Refactoring Sass with Lists and Maps

At Rent the Runway, we have an internal tool to easily create emails for our customers. It’s a Rails/React system that turns .erb template files into SailThru-compatible layouts (SailThru is our software for sending customer emails).

In this repo we use Sass utility classes. If you’re unfamiliar with utility classes, they’re usually classes that contain a single CSS rule, like so:

.left { text-align: left; }

They’re useful for highly descriptive markup – in our case, creating inline styles for emails. For example, to align your text left in an email, you would use the above class like so:

<td class=”left”> Here is some left-aligned text. </td>

See this post on CSS tricks for a great summary of why inline design is commonly used for emails. Using utility classes allows us to more easily match inline styles to particular email elements.

However, creating stylesheets for utility classes can get messy. We quickly ended up having a number of stylesheet partial files that contained quite repetitive CSS blocks:

The padding partial had almost 200 lines of definitions like that! We had similar problems for heading definitions and background colors:

I could go on, but you get the idea – not very DRY and awkward to add to. What do you do if you quickly need another padding utility class? Just add it onto the end, and worry about duplication later. These stylesheets were getting unruly, unreadable, and impossible to maintain. It seemed like a great opportunity to refactor using two cool Sass features: lists and maps.

First up, we refactored the padding partial to use lists – similar to arrays in other languages. The padding classes were mixed up and mostly named after the padding pixel value specified (e.g. .padding-left-25px). However, a couple used comparative suffixes – e.g. padding-left-max. Our first job was to standardize all the classes to use pixel values in their class names. It’s easier to understand `.padding-left-25px` than `.padding-left-max`.

Next, we grouped all the classes by rules: whether they specified one particular padding (e.g. padding-left), two sides (e.g. top and bottom) or all padding.

Already it was easy to see that there were a couple of duplicate rules. Those could be deleted. The next step was to turn the necessary values into a list. Lists in Sass are incredibly easy to create: just take all values and separate them with commas:

$padding-left-values: 5px, 10px, 20px, 30px, 50px, 70px;

Then, we could use the @each function of Sass to loop through all the pixel values. Using interpolation with #{} , we could name the class appropriately and give the padding value:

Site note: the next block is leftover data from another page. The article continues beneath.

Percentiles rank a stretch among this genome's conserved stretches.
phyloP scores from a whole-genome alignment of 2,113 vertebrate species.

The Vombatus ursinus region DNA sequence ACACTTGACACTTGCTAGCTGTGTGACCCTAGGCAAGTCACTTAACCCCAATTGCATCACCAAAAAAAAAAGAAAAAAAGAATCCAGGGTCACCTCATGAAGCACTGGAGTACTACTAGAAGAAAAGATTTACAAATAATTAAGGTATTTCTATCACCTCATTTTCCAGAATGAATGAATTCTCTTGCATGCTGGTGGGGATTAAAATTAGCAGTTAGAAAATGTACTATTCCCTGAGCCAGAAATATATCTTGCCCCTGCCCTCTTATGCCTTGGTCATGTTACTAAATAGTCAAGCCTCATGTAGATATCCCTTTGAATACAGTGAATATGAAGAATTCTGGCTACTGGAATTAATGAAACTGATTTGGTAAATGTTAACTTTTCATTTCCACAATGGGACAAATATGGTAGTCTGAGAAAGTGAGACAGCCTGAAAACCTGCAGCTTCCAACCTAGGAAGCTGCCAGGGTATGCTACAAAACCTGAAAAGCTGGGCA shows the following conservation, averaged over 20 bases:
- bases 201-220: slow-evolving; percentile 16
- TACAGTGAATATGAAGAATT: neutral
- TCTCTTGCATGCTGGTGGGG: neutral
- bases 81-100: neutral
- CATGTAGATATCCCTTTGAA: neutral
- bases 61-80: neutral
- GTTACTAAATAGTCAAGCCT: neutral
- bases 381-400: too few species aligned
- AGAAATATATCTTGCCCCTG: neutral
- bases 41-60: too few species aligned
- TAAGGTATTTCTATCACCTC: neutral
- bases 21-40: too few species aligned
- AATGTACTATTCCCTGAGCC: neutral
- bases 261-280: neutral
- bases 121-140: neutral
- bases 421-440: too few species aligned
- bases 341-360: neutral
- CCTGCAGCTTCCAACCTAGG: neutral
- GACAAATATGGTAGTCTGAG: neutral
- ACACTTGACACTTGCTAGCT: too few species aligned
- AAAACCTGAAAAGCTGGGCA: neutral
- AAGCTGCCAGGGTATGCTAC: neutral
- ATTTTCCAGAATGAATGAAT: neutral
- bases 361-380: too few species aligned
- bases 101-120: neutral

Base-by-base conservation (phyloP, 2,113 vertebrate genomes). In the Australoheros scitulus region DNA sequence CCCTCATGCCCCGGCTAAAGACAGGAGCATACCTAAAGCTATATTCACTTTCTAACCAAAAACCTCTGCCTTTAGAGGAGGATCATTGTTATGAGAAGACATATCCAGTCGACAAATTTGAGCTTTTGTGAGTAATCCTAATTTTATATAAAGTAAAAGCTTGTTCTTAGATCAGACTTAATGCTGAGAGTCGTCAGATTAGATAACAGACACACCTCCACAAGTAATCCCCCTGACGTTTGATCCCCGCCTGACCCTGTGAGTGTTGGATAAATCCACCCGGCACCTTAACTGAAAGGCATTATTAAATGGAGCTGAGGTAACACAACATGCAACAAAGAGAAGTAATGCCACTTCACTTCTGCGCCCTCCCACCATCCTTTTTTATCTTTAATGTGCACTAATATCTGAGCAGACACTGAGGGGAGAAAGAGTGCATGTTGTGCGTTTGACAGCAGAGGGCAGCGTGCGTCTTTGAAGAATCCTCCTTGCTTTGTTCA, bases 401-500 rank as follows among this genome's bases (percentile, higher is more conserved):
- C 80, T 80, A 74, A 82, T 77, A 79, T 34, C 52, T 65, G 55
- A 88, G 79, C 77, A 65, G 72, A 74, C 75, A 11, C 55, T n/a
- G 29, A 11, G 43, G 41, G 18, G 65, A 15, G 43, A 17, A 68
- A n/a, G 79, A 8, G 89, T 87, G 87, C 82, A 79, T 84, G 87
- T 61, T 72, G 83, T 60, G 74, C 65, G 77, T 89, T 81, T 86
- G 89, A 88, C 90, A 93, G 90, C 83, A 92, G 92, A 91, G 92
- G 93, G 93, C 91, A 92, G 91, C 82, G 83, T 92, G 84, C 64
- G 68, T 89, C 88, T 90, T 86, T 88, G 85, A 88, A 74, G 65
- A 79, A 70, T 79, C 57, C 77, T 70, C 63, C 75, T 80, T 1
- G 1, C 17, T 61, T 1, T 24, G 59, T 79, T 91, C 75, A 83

@each $px in $padding-left-values {
  .padding-left-#{$px} {
    padding-left: $px;

This produces all the classes I need without having to type them all out manually. Also, it makes the process of adding a new padding class far easier: just add the px value to the list.

The next challenge was to refactor the heading sizes. Again, there were a number of repeated classes detailing the various header sizes. However, this time they were named based on relative sizes (e.g. small, medium, large) rather than the absolute pixel value that was found in the style rule.

This called for a map – similar to objects in JavaScript or hashes in Ruby. The heading sizes map had keys that corresponded with the name, and values that corresponded with the pixel size of the text:

$heading-sizes: (
  smallest: 25px,
  small: 36px,
  medium: 40px,
  large: 80px,
  largest: 110px

As with lists, you can loop over a map using the @each function. As we’re using both the key and the value, you define both of those first.

@each $size, $px in $heading-sizes {
  .heading-#{$size} {
    @include times($px);

Notice here that we’re already using a mixin – times() – that sets an appropriate font family, size, and calculates a line-height based on the font-size passed in.

We did a similar thing with colors, using a color map to loop through and create utility classes for background colors:

$colors: (
  // Primary copy
  midnight: #272c32,
  cotton: #fff,
  // Accent
  tan: #cd9365,
  fawn: #c79176,
  tangerine: #e85940,
  error: #eb5840,

// Background colors file

@each $color, $hex in $colors {
  .#{$color}-bg {
    background-color: $hex;

Both of these compile to CSS similar to our bloated Sass stylesheets from before. However, it’s much easier to add, remove, or check for duplicate colors or header sizes in this system. Let’s say a new seasonal color needed to be added – rather than having to write out the whole class definition, just add the name and hex value to the colors map.

What’s more, it always feels so satisfying making a commit with more deletions than additions, don’t you think?

Evolving Our Style Guide to Better Unite Designers and Developers

Exactly two years ago Jess Brown wrote Bridging the Design-Development Divide. Her post summed up Rent the Runway’s efforts to create consistent styling, and then translate that styling into Sass variables and classes for easy reuse. This ultimately was embodied in a style guide that lived in GitHub Pages and was publicly accessible.